пятница, 8 апреля 2011 г.

Categorizing the Emerging Market Economies - is a new research of SKOLKOVO

While the term “emerging markets” has existed for roughly three decades, it has only been in the past decade that the term has become an almost household name. By some counts the emerging market economies now number at over one hundred, spanning four continents.

The emerging lexicon was first widely referenced to the Newly Industrialized Economies of East Asia during the 1980s but then went on to include China and India as they progressively opened up their economies. After the fall of Communism in the late 1980s and early 1990s, the “transition” economies of Eastern Europe and the former Soviet Union were thrown into the fold. In reality, the term did not become a commonly used name until last decade, when economic growth throughout much of the developing world accelerated, particularly among the large BRIC economies. Equity market returns during this period were also quite spectacular among many of the developing economies, heightening investors’ attention there. Today, many analysts believe there are scores of new Emerging Market Economies (EMEs) in Asia, South America and Africa. With a disproportionate share of the world’s mineral wealth at a time when mineral prices are soaring and a disproportionate share of the world’s young people (by 2040 it will be home to one in four of them), some analysts believe Africa is currently home to the youngest members of the emerging markets club.

The EMEs, moreover, are increasingly being differentiated by more than just per capita income. They are becoming much more diverse in many other respects. Some, for example, are exploiting their mineral resources or large populations while others have been relying on foreign capital and technology to ignite growth. Some have recently liberalized their capital markets while others have kept a tight reign. Some allow enormous economic freedom but stifle basic political rights; for others it is the reverse. In the past few years, some of the poorest nations have “leap-frogged” and become quickly well connected through wireless technology. Of the two fastest growing big emerging markets, one has first-world transportation infrastructure throughout all of its large cities while the other relies on dirt roads for much of its vehicle transportation. In short, the attributes that make these developing economies “emerging” are multidimensional and a sizeable number of variables will be needed to differentiate them and track how each country is progressing or regressing relative to its peer group over time.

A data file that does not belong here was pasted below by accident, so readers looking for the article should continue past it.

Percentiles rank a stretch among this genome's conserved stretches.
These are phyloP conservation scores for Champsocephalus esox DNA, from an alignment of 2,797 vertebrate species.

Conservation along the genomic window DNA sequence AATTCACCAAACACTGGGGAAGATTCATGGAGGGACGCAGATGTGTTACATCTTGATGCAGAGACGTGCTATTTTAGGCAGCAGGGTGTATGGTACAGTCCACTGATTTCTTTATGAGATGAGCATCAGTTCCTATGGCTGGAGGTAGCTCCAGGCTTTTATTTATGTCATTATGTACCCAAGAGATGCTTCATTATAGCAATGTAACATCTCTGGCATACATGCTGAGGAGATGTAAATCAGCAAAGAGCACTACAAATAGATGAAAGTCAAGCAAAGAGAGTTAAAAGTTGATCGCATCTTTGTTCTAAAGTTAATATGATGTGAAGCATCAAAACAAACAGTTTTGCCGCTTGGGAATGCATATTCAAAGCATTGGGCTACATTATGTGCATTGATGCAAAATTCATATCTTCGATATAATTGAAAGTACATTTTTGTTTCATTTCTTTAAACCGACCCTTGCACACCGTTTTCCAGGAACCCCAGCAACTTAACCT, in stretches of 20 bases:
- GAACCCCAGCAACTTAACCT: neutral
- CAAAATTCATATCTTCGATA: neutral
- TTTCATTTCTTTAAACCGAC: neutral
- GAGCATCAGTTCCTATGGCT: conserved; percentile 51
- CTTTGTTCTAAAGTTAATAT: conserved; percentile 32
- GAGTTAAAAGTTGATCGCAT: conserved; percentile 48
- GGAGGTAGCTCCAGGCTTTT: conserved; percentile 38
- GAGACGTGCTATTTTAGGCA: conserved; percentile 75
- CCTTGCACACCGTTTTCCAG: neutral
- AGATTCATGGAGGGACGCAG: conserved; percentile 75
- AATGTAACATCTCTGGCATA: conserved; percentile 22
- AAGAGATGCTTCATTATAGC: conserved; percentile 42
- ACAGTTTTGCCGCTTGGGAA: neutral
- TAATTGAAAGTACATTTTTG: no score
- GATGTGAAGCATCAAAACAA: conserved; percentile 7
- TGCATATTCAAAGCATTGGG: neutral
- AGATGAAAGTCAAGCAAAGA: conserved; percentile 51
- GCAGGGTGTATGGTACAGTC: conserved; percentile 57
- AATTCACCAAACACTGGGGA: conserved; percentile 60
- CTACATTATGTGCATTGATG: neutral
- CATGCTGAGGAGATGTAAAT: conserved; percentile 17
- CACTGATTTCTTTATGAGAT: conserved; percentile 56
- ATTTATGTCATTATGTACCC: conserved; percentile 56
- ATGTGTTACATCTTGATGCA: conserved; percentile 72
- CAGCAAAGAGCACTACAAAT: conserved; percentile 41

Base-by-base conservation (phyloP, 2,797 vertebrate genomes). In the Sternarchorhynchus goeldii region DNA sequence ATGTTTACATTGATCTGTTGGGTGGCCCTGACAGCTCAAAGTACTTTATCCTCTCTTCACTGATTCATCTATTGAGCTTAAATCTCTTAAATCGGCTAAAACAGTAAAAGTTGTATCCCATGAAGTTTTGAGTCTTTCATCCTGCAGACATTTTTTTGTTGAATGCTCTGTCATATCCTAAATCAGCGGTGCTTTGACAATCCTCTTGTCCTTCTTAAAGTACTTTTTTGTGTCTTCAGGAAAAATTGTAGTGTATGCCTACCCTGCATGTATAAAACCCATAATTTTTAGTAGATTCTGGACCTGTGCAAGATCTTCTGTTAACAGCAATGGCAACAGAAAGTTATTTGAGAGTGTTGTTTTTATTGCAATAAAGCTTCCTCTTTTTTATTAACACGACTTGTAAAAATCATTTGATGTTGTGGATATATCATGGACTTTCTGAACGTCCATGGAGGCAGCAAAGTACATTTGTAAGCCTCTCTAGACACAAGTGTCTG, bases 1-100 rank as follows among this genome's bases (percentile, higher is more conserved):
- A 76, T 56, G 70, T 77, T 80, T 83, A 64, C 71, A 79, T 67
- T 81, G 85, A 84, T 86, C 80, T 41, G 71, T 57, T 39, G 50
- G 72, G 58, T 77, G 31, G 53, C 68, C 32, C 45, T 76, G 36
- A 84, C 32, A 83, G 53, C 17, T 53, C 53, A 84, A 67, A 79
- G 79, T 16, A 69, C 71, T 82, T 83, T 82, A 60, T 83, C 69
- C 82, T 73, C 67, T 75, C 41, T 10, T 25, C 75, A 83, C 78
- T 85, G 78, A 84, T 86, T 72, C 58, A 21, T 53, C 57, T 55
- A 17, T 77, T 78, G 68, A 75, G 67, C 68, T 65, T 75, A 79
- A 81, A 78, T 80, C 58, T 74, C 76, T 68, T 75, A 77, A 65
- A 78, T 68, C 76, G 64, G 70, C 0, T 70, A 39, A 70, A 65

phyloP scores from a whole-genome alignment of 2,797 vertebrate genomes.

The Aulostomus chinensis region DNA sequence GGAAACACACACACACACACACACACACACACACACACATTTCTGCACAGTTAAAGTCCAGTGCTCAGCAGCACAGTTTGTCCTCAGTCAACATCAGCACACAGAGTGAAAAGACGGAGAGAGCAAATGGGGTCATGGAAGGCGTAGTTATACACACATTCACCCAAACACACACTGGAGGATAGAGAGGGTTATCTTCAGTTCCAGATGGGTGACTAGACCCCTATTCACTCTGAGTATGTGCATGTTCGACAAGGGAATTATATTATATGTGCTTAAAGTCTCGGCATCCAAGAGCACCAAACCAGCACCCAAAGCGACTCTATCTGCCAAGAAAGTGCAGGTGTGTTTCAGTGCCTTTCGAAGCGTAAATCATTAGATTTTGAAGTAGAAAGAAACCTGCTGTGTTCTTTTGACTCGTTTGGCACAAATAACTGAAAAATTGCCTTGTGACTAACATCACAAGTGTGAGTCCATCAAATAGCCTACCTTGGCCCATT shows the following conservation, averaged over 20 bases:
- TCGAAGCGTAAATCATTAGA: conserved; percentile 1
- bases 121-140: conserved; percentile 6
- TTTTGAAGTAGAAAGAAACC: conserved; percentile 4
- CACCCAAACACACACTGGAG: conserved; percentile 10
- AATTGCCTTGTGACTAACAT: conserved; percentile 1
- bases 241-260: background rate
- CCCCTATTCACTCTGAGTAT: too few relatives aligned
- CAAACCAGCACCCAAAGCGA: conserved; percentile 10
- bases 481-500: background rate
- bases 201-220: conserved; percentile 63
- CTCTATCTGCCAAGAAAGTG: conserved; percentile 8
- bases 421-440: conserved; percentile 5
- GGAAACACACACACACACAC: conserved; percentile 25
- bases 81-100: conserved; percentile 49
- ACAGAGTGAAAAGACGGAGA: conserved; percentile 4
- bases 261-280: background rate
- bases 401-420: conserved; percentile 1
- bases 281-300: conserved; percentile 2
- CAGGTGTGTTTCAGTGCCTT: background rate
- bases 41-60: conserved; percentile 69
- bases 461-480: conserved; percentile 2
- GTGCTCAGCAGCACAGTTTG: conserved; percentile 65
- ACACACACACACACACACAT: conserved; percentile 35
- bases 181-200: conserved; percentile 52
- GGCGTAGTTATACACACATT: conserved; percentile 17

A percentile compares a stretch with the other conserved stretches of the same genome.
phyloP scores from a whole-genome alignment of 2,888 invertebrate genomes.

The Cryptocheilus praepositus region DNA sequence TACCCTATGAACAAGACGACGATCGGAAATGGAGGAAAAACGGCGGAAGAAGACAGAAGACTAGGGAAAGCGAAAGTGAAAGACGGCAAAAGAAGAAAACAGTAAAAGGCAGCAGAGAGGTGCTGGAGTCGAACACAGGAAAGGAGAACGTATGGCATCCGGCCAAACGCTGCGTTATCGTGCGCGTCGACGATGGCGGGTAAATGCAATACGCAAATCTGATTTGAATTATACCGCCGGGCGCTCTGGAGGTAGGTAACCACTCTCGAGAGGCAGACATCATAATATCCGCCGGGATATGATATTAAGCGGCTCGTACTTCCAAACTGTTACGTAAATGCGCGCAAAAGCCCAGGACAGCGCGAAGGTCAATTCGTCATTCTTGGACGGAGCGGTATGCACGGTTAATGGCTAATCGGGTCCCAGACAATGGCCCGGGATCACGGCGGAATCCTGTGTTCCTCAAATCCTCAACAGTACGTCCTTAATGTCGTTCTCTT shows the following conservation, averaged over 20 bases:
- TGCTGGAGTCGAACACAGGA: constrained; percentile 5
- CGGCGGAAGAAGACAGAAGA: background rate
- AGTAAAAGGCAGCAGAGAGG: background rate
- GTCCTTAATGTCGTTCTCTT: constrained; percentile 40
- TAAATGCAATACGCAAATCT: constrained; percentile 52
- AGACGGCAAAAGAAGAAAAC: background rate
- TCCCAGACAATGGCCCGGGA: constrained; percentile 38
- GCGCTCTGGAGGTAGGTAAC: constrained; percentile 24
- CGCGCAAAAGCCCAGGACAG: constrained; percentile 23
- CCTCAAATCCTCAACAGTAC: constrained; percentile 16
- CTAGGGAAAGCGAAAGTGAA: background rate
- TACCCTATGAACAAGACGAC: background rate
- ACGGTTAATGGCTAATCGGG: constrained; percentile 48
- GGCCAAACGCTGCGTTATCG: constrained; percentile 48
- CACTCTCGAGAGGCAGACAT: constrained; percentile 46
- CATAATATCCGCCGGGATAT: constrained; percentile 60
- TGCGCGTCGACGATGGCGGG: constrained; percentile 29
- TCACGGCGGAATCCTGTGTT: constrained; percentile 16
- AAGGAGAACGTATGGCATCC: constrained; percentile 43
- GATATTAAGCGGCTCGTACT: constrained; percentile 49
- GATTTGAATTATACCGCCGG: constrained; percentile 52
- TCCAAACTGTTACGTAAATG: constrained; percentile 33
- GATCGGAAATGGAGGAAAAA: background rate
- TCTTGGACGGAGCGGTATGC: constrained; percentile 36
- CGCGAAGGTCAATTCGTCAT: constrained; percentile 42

The SKOLKOVO Emerging Market Index, in its inaugural release, presents a new methodology for categorizing all the emerging market economies, highlighting which ones are emerging the fastest (and why they are) and which ones remain dormant for now.

The index is composed of five primary components, with each consisting of anywhere between two and five variables (the appendix gives the exact definition of each variable and its source):
1. Macroeconomic Performance – (inflation rate, real GDP growth, fiscal condition)
2. Macroeconomic Conditions – (internet usage, amount of paved roads, mobile phone usage, stock market capitalization, FDI intensity)
3. Health & Human Capital – (life expectancy, adult literacy rate)
4. Degrees of Freedom – (economic and political freedom)
5. Market Size and Intensity – (GDP, urban population, GDP per capita)

The researchers have divided EME into four groups depending on the development stage(The number indicates a general index: the lower the index, the better).


Advanced Stage EMEs
1. Poland
2. Estonia
3. Uruguay
4. Puerto Rico
5. Chile
6. Hungary

Intermediate Stage EMEs
1. China
2. Argentina
3. Bulgaria
4. Serbia
5. Brazil
6. Costa Rica
7. Mexico
8. Romania

14. Russian Federation

Early Stage EMEs
1. Dominican RepublicAlbania
2. India
3. Paraguay
4. Mongolia
5. Ecuador
6. Belarus

1. Venezuela, RB
2. Congo, Rep.
3. Turkmenistan
4. Congo, Dem. Rep.
5. Tajikistan

The question for most businesspeople and investors now is not whether to do business or invest in the emerging markets. In 2011 businesses and investors will increasingly ask which emerging markets? As recently as the middle of last decade, it seemed that the BRIC countries were the only major emerging economies worth mentioning. Today, there is much greater interest by multinationals and global investors in just about every corner of the globe, including many parts of Africa. While it is impossible to predict which ones will emerge the fastest over the next decade, is it likely that the rise of so many emerging economies at once is the making of a brave new world.

Index calculation, country classification principles, a complete list of countries with corresponding index and other details are provided in a full version of SKOLKOVO Issue Report.

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